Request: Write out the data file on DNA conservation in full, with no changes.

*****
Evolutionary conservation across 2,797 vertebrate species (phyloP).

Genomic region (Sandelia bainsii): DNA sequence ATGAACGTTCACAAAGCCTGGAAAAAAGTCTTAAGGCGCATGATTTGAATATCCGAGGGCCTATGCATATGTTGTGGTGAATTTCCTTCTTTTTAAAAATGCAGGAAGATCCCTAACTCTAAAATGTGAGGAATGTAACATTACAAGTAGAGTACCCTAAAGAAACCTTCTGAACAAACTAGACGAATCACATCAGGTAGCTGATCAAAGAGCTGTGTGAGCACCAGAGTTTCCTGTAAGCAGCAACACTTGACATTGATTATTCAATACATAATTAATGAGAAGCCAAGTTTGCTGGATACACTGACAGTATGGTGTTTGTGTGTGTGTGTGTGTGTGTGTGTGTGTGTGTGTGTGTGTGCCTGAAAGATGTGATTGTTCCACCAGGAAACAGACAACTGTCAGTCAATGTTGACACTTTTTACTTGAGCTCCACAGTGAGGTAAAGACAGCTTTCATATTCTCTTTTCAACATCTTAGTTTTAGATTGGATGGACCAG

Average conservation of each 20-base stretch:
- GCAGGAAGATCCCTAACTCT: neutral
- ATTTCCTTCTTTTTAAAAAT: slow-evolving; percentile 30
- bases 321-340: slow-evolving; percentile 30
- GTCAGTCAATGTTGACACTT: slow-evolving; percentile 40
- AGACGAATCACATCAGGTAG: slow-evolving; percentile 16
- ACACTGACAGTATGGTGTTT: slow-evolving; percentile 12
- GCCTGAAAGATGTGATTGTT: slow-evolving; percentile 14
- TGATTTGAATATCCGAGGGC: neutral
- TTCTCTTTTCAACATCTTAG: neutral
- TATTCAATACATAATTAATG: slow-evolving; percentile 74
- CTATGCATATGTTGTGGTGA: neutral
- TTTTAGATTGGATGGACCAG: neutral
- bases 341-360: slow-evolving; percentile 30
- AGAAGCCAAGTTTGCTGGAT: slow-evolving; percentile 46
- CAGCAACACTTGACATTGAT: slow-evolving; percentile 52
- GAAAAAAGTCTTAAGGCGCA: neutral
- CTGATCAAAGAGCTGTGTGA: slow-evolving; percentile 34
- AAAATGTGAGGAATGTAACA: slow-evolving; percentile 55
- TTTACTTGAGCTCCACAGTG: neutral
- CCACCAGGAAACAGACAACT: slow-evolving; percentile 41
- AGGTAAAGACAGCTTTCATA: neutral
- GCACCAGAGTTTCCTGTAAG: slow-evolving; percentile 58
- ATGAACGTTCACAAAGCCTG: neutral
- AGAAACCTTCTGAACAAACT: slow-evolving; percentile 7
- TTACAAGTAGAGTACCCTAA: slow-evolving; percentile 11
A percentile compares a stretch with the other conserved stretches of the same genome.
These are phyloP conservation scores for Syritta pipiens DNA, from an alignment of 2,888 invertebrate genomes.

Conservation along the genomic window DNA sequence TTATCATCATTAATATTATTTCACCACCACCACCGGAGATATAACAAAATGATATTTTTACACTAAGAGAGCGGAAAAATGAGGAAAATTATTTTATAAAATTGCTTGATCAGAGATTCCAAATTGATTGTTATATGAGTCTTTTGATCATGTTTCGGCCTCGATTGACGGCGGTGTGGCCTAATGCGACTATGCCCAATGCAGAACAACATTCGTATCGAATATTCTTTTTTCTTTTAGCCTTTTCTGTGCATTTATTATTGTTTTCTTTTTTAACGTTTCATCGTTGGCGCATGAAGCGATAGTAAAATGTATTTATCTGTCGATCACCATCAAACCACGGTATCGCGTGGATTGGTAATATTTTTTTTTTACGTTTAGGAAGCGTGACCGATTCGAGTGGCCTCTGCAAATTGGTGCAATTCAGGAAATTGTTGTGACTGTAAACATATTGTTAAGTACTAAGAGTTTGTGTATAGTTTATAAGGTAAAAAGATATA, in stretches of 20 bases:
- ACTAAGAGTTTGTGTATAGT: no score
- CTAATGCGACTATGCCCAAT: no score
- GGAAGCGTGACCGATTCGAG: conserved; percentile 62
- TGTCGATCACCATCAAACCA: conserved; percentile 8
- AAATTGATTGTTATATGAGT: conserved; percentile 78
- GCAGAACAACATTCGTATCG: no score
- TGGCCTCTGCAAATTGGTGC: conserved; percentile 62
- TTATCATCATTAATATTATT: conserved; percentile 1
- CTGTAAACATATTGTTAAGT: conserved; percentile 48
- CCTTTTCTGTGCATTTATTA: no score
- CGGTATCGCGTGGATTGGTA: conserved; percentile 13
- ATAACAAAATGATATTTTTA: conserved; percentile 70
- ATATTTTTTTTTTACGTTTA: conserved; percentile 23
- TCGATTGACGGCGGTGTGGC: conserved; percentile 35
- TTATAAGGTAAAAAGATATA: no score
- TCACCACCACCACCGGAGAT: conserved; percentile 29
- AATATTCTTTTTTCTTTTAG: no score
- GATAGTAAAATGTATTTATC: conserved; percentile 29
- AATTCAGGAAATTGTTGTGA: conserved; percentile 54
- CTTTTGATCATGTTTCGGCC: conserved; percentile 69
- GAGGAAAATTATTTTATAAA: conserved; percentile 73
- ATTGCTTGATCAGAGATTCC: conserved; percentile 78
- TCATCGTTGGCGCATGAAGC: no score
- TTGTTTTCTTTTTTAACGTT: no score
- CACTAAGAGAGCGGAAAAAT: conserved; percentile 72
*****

Evolutionary conservation across 2,797 vertebrate species (phyloP).

Genomic region (Sandelia bainsii): DNA sequence ATGAACGTTCACAAAGCCTGGAAAAAAGTCTTAAGGCGCATGATTTGAATATCCGAGGGCCTATGCATATGTTGTGGTGAATTTCCTTCTTTTTAAAAATGCAGGAAGATCCCTAACTCTAAAATGTGAGGAATGTAACATTACAAGTAGAGTACCCTAAAGAAACCTTCTGAACAAACTAGACGAATCACATCAGGTAGCTGATCAAAGAGCTGTGTGAGCACCAGAGTTTCCTGTAAGCAGCAACACTTGACATTGATTATTCAATACATAATTAATGAGAAGCCAAGTTTGCTGGATACACTGACAGTATGGTGTTTGTGTGTGTGTGTGTGTGTGTGTGTGTGTGTGTGTGTGTGTGCCTGAAAGATGTGATTGTTCCACCAGGAAACAGACAACTGTCAGTCAATGTTGACACTTTTTACTTGAGCTCCACAGTGAGGTAAAGACAGCTTTCATATTCTCTTTTCAACATCTTAGTTTTAGATTGGATGGACCAG

Average conservation of each 20-base stretch:
- GCAGGAAGATCCCTAACTCT: neutral
- ATTTCCTTCTTTTTAAAAAT: slow-evolving; percentile 30
- bases 321-340: slow-evolving; percentile 30
- GTCAGTCAATGTTGACACTT: slow-evolving; percentile 40
- AGACGAATCACATCAGGTAG: slow-evolving; percentile 16
- ACACTGACAGTATGGTGTTT: slow-evolving; percentile 12
- GCCTGAAAGATGTGATTGTT: slow-evolving; percentile 14
- TGATTTGAATATCCGAGGGC: neutral
- TTCTCTTTTCAACATCTTAG: neutral
- TATTCAATACATAATTAATG: slow-evolving; percentile 74
- CTATGCATATGTTGTGGTGA: neutral
- TTTTAGATTGGATGGACCAG: neutral
- bases 341-360: slow-evolving; percentile 30
- AGAAGCCAAGTTTGCTGGAT: slow-evolving; percentile 46
- CAGCAACACTTGACATTGAT: slow-evolving; percentile 52
- GAAAAAAGTCTTAAGGCGCA: neutral
- CTGATCAAAGAGCTGTGTGA: slow-evolving; percentile 34
- AAAATGTGAGGAATGTAACA: slow-evolving; percentile 55
- TTTACTTGAGCTCCACAGTG: neutral
- CCACCAGGAAACAGACAACT: slow-evolving; percentile 41
- AGGTAAAGACAGCTTTCATA: neutral
- GCACCAGAGTTTCCTGTAAG: slow-evolving; percentile 58
- ATGAACGTTCACAAAGCCTG: neutral
- AGAAACCTTCTGAACAAACT: slow-evolving; percentile 7
- TTACAAGTAGAGTACCCTAA: slow-evolving; percentile 11
A percentile compares a stretch with the other conserved stretches of the same genome.
These are phyloP conservation scores for Syritta pipiens DNA, from an alignment of 2,888 invertebrate genomes.

Conservation along the genomic window DNA sequence TTATCATCATTAATATTATTTCACCACCACCACCGGAGATATAACAAAATGATATTTTTACACTAAGAGAGCGGAAAAATGAGGAAAATTATTTTATAAAATTGCTTGATCAGAGATTCCAAATTGATTGTTATATGAGTCTTTTGATCATGTTTCGGCCTCGATTGACGGCGGTGTGGCCTAATGCGACTATGCCCAATGCAGAACAACATTCGTATCGAATATTCTTTTTTCTTTTAGCCTTTTCTGTGCATTTATTATTGTTTTCTTTTTTAACGTTTCATCGTTGGCGCATGAAGCGATAGTAAAATGTATTTATCTGTCGATCACCATCAAACCACGGTATCGCGTGGATTGGTAATATTTTTTTTTTACGTTTAGGAAGCGTGACCGATTCGAGTGGCCTCTGCAAATTGGTGCAATTCAGGAAATTGTTGTGACTGTAAACATATTGTTAAGTACTAAGAGTTTGTGTATAGTTTATAAGGTAAAAAGATATA, in stretches of 20 bases:
- ACTAAGAGTTTGTGTATAGT: no score
- CTAATGCGACTATGCCCAAT: no score
- GGAAGCGTGACCGATTCGAG: conserved; percentile 62
- TGTCGATCACCATCAAACCA: conserved; percentile 8
- AAATTGATTGTTATATGAGT: conserved; percentile 78
- GCAGAACAACATTCGTATCG: no score
- TGGCCTCTGCAAATTGGTGC: conserved; percentile 62
- TTATCATCATTAATATTATT: conserved; percentile 1
- CTGTAAACATATTGTTAAGT: conserved; percentile 48
- CCTTTTCTGTGCATTTATTA: no score
- CGGTATCGCGTGGATTGGTA: conserved; percentile 13
- ATAACAAAATGATATTTTTA: conserved; percentile 70
- ATATTTTTTTTTTACGTTTA: conserved; percentile 23
- TCGATTGACGGCGGTGTGGC: conserved; percentile 35
- TTATAAGGTAAAAAGATATA: no score
- TCACCACCACCACCGGAGAT: conserved; percentile 29
- AATATTCTTTTTTCTTTTAG: no score
- GATAGTAAAATGTATTTATC: conserved; percentile 29
- AATTCAGGAAATTGTTGTGA: conserved; percentile 54
- CTTTTGATCATGTTTCGGCC: conserved; percentile 69
- GAGGAAAATTATTTTATAAA: conserved; percentile 73
- ATTGCTTGATCAGAGATTCC: conserved; percentile 78
- TCATCGTTGGCGCATGAAGC: no score
- TTGTTTTCTTTTTTAACGTT: no score
- CACTAAGAGAGCGGAAAAAT: conserved; percentile 72